Things just got very real for Kevin Garvey.
Credit: Van Redin/HBO

Justin Theroux has a unique gift: When Kevin Garvey is completely clueless about what is real or imagined, the actor can transform his face into one of boyish befuddlement, as if his brain is about 12 seconds slower than his eyes. It’s a look of WTF-edness that pops up in almost every episode of The Leftovers, but in “International Assassin,” he aims it right into the camera as Kevin stares at himself in the hotel bathroom mirror.

It may as well be our faces now. Because The Leftovers just got real.

Yes, 140 million people inexplicably disappeared in an instant on Oct. 14. Yes, Kevin’s been haunted by Patti Levin, the sneering leader of the Guilty Remnant cult who died in his arms. And yes, we’ve encountered our fair share of dog killers, renegade deer, and false(?) prophets over two seasons. The Leftovers has taken great care (and delight) to perpetuate enormous ambiguities about the show’s reality, but when Kevin spilled out of the bathtub like a newborn one week after he imbibed lethal poison and his supposed spirit-guide, Virgil, blew out the back of his brain with a bullet, the show pulled us to the other side.

“Know who you are, and then adorn yourself accordingly.”

That’s from the Greek philosopher Epictetus, and after Kevin’s rebirth, his hotel wardrobe offers him four options: a rabbinical or clerical vest of some sort, a white GR uniform, a stylish suit, or his Mapleton PD jacket. He opts for the sleek James Bond number, and wearing it seems to determine his path: A hotel employee almost immediately knocks to deliver flowers to a Mr. Harvey, and before Kevin can tip him with the stash of Euros he digs out of his pocket, the bellhop pulls a knife and attacks.

Suddenly, it’s a Bourne film, and the two men bounce each other off the walls until Kevin slams the man’s head into the bathroom counter and renders him dead. But this isn’t the “most powerful adversary” Kevin was sent to confront.

Cue Verdi’s “Chorus of the Hebrew Slaves” from Nabucco, the episode’s recurring musical motif. With the fire alarm going off, Kevin slips down to the hotel lobby in order to learn who sent him the flowers. There’s fireman (the Jarden FD?) and a tweety bird loose (Erika’s miracle birds?), so if this isn’t Kevin’s subconscious’ stew, it’s The Leftovers’. And there’s Virgil, no hole in his head, working as the concierge. Thematically, it almost resembles the season 6 episode of The Sopranos, “Join the Club,” where Tony coma-dreams he’s a traveling salesman at some purgatory resort while he drifts in between life and death after he was shot by Uncle Junior.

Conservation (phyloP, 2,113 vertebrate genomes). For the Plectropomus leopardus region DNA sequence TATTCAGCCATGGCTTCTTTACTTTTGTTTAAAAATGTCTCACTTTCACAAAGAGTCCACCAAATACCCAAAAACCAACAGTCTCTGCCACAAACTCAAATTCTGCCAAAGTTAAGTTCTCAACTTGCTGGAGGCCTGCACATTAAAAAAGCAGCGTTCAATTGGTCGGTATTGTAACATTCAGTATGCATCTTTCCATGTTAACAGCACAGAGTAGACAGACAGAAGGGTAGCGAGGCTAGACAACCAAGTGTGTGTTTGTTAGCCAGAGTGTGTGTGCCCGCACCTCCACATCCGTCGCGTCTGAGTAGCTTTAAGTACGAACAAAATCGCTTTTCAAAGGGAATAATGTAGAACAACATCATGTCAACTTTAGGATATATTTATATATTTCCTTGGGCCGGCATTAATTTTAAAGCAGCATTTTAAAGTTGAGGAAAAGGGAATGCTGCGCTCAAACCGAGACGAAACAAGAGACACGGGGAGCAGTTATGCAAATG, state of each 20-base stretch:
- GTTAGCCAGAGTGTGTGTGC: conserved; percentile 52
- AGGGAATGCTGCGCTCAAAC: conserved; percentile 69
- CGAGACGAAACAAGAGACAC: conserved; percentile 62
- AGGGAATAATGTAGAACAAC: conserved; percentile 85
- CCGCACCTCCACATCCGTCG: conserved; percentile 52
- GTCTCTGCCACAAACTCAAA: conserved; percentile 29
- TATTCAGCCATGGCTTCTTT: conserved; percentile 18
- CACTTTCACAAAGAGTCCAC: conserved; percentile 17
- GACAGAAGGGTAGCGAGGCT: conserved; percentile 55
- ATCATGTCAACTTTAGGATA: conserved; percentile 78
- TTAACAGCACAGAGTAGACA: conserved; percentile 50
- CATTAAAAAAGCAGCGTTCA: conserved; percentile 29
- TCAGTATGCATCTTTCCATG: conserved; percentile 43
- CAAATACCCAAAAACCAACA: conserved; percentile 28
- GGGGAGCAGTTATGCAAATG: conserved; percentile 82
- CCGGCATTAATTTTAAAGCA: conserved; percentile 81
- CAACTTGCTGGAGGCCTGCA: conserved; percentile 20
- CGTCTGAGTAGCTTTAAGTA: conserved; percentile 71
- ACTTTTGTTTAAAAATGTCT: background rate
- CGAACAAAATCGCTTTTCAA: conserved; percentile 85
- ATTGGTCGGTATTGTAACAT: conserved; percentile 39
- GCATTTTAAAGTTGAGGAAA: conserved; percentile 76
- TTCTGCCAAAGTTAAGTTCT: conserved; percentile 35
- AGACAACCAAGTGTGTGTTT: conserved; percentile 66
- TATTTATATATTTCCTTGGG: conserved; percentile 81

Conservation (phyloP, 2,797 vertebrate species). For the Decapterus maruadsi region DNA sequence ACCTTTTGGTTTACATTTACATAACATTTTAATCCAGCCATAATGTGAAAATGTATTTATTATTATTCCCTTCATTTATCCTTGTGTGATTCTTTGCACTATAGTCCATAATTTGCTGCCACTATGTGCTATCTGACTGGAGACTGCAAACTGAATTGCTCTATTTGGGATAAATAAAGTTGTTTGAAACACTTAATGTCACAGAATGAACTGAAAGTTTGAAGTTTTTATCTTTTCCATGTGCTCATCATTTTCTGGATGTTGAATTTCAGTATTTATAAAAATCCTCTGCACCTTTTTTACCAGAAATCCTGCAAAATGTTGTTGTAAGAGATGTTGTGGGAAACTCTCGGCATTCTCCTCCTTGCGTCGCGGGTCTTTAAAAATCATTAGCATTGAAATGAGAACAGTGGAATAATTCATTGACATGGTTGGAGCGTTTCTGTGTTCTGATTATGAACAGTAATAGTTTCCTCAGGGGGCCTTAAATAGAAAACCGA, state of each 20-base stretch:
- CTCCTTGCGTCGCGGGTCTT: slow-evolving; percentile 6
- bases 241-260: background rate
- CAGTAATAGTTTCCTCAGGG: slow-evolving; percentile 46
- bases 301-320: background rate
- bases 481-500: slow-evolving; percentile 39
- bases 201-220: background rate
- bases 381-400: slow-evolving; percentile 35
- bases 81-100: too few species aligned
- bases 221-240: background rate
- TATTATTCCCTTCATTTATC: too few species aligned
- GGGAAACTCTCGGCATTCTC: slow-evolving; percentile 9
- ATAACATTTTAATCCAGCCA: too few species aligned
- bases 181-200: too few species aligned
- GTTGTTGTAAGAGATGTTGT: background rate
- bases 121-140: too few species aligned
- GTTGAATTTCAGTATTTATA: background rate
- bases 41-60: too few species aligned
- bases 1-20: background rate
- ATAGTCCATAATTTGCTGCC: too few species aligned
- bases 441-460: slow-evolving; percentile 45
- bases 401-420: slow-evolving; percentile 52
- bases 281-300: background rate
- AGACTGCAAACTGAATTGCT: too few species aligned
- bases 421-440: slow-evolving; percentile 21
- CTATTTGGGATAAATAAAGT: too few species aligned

Virgil wasn’t bluffing, though. He’s Kevin’s guide through this hell (See: Dante’s Inferno), and though he pretends not to know Kevin in order to keep up appearances, he arranges a secret meeting in the garage. Kevin gets there late, presumably, since he takes a detour to save a girl from drowning in the pool. The girl’s father isn’t very grateful.

In the garage, Virgil is more forthright: Patti is the target, quite literally. She’s running for president and Kevin, International Man of Mystery that he is, has been promised a meet-and-greet for his generous campaign contribution. During the meeting, he’s to excuse himself to go to the bathroom, find the gun that’s been hidden for him in the toilet, and assassinate her. “Like The Godfather?” Kevin asks. Exactly.

But Patti is not some simple soldier, like Sollozzo or the crooked McCluskey. She’s more Barzini, bound to play tricks on Kevin. “You’ve got to stop thinking in such straight lines,” Virgil counsels. “She thinks in spirals and helixes and zigzags and circles.”

Also, don’t drink the water.

NEXT: Another guest joins the hotel

A pair of white SUVs roll into the garage, and a team of white-clothed smokers tumble out. It’s the GR… and is that Gladys, the late member who sacrificed herself and her skull for Patti’s Mapleton scheming?

Kevin returns to his hotel room, and changes into the fresh suit that he never ordered from dry-cleaning — stepping over the untouched corpse of his would-be assassin. His TV flashes with static for a second time, and this time he can almost make out the image of a fire and the profane shouts of his father.

The fire alarm begins to shriek again, but Kevin’s hotel-room neighbors, the girl who almost drowned and her ornery father, are unconcerned, convinced it’s another false alarm. Outside, Kevin sees another bellhop with gift balloons, which he assumes are for him. But they’re actually for Mary Jamison, who’s recovered from her vegetative state.